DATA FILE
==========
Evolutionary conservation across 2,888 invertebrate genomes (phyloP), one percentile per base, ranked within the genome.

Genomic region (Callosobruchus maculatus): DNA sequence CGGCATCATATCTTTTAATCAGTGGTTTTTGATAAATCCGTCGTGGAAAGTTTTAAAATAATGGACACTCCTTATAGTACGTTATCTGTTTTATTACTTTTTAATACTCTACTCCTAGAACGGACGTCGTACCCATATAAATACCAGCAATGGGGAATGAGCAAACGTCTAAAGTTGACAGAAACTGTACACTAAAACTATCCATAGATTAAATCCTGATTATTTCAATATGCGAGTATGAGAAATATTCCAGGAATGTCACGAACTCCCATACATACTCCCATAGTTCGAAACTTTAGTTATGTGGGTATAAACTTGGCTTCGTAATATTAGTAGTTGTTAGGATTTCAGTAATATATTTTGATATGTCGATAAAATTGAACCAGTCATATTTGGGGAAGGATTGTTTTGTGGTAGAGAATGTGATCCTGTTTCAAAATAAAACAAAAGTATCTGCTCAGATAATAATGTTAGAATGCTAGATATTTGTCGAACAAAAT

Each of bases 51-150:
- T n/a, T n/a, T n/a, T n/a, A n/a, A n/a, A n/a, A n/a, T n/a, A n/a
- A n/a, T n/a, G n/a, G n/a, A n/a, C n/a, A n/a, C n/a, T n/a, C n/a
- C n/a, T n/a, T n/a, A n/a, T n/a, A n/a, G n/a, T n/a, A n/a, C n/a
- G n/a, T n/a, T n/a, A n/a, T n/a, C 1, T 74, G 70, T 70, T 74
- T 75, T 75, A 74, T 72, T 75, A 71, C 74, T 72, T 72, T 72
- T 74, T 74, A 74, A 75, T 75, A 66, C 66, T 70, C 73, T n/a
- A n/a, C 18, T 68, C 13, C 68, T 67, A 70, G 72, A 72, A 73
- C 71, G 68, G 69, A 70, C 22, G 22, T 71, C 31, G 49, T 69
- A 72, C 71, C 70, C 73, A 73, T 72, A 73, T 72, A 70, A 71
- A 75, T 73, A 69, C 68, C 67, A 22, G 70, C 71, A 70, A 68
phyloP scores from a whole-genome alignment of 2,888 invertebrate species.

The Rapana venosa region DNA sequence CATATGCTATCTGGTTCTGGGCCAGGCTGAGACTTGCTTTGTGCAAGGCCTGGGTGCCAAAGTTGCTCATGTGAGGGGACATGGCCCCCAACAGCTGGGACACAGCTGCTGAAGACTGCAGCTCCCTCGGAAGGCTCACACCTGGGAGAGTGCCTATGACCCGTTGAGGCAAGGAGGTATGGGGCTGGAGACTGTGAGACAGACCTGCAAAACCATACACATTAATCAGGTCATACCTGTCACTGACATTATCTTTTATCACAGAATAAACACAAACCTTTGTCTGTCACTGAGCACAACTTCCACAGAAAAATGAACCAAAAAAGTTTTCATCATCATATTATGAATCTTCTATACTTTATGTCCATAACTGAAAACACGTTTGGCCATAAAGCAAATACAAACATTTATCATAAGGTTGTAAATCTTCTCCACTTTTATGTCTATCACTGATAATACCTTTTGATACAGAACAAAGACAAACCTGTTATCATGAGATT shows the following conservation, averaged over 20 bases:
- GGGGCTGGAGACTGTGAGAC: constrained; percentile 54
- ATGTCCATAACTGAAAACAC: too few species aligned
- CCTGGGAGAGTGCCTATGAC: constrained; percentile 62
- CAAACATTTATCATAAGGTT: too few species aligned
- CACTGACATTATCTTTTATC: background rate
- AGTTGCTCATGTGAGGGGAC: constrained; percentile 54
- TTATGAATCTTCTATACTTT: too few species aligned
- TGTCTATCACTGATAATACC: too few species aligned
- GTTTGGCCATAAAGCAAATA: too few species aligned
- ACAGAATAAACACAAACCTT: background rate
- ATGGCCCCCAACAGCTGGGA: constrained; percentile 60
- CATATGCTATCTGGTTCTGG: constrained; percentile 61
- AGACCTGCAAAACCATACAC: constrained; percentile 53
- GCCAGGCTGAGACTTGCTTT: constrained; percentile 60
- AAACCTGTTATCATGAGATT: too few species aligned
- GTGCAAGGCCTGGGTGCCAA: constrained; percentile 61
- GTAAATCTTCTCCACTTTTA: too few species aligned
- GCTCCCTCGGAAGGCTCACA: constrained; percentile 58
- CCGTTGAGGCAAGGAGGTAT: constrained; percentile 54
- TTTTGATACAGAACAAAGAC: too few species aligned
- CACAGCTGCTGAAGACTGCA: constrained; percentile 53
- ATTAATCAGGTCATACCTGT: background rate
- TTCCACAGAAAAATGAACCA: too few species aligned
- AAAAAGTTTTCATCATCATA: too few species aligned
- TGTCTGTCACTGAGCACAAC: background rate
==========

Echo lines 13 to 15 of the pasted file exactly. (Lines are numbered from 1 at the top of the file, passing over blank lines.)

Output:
- A 75, T 73, A 69, C 68, C 67, A 22, G 70, C 71, A 70, A 68
phyloP scores from a whole-genome alignment of 2,888 invertebrate species.

The Rapana venosa region DNA sequence CATATGCTATCTGGTTCTGGGCCAGGCTGAGACTTGCTTTGTGCAAGGCCTGGGTGCCAAAGTTGCTCATGTGAGGGGACATGGCCCCCAACAGCTGGGACACAGCTGCTGAAGACTGCAGCTCCCTCGGAAGGCTCACACCTGGGAGAGTGCCTATGACCCGTTGAGGCAAGGAGGTATGGGGCTGGAGACTGTGAGACAGACCTGCAAAACCATACACATTAATCAGGTCATACCTGTCACTGACATTATCTTTTATCACAGAATAAACACAAACCTTTGTCTGTCACTGAGCACAACTTCCACAGAAAAATGAACCAAAAAAGTTTTCATCATCATATTATGAATCTTCTATACTTTATGTCCATAACTGAAAACACGTTTGGCCATAAAGCAAATACAAACATTTATCATAAGGTTGTAAATCTTCTCCACTTTTATGTCTATCACTGATAATACCTTTTGATACAGAACAAAGACAAACCTGTTATCATGAGATT shows the following conservation, averaged over 20 bases: